New pot law may make small difference in percentage charged

New pot law may make small difference in percentage charged

VANCOUVER, Wash. – Clark County prosecutors plan on dismissing more than 40 misdemeanor marijuana cases that aren't through the court system by Dec. 6. That's when a new law passed by voters earlier this month takes effect.

Right now having less than an ounce of pot could get you three months in jail and a thousand dollar fine in Clark County. But some wonder why not just make pot legal today?

"If they did something that now will be legal, and they're in the court system, I think they should let them off," said Becky Merrit who voted for I-502. "Our court system is so backed up now, and the money we would save by letting them go now, I think is worth it."

But jails may not be as full of small-time drug criminals as some think.

"I think it's accurate to say that's a myth," said chief deputy prosecutor John Fairgrieve whose misdemeanor drug cases are a small part of his load. "Often the marijuana is found during a search related to an arrest of an individual. So really, they're usually connected to some other charge," he said.

Only about four percent of the misdemeanor charges filed by Clark County prosecutors this year were strictly for someone having an ounce or less of pot. Those are the cases that could be dropped under the new law.

For example, in arraignment court Tuesday, there were a number of people being charged with possession and other crimes, but only one who was arraigned only on pot possession.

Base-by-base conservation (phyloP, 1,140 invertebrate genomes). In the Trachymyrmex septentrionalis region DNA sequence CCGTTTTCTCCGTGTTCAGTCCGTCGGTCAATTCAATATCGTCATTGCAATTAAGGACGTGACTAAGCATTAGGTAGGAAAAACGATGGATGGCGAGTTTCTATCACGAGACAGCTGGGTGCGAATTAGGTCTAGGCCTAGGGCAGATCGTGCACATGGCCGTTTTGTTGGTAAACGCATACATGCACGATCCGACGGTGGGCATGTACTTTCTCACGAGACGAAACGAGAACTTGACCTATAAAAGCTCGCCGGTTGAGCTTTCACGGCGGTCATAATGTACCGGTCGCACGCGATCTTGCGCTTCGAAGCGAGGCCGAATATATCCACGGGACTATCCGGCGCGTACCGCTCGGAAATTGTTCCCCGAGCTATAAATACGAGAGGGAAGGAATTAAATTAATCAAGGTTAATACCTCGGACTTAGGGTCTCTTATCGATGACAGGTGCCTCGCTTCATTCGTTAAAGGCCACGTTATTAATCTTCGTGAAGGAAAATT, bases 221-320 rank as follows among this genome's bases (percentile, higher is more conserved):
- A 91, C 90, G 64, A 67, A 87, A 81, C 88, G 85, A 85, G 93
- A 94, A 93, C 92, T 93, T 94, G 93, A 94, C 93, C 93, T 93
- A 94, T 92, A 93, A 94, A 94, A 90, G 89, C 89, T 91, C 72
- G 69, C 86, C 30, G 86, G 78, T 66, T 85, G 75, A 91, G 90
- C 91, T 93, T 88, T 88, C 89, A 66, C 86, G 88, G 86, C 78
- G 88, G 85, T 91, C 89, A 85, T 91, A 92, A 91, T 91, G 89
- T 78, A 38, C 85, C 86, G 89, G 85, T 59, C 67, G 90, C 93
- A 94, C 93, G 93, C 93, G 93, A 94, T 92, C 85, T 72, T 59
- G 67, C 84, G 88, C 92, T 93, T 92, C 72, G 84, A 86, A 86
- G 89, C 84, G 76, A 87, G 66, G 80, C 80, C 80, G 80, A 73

But big operations like the "Gang-Green" bust last October, which resulted in the arrest of more than 50 people, will still happen. Prosecutors and the regional drug task force will still go after those.

Additionally, recreational users are not entirely above the law either. The new law doesn't make it OK to, for example, drive under the influence. If you're driving erratically and police pull you over and you have less than an ounce of marijuana on you, you won't be charged for that, but you could be charged for other things.

Washington Gov. Chris Gregoire's trip to Washington, D.C. Tuesday revealed no clues about how the federal government will handle the new marijuana law.

The governor met with Deputy Attorney General James Cole to discuss Initiative 502. She said the government hasn't decided whether to try and block the law either in Washington or in Colorado.

Gregoire asked for a response soon since Washington has already started the process to enact 502.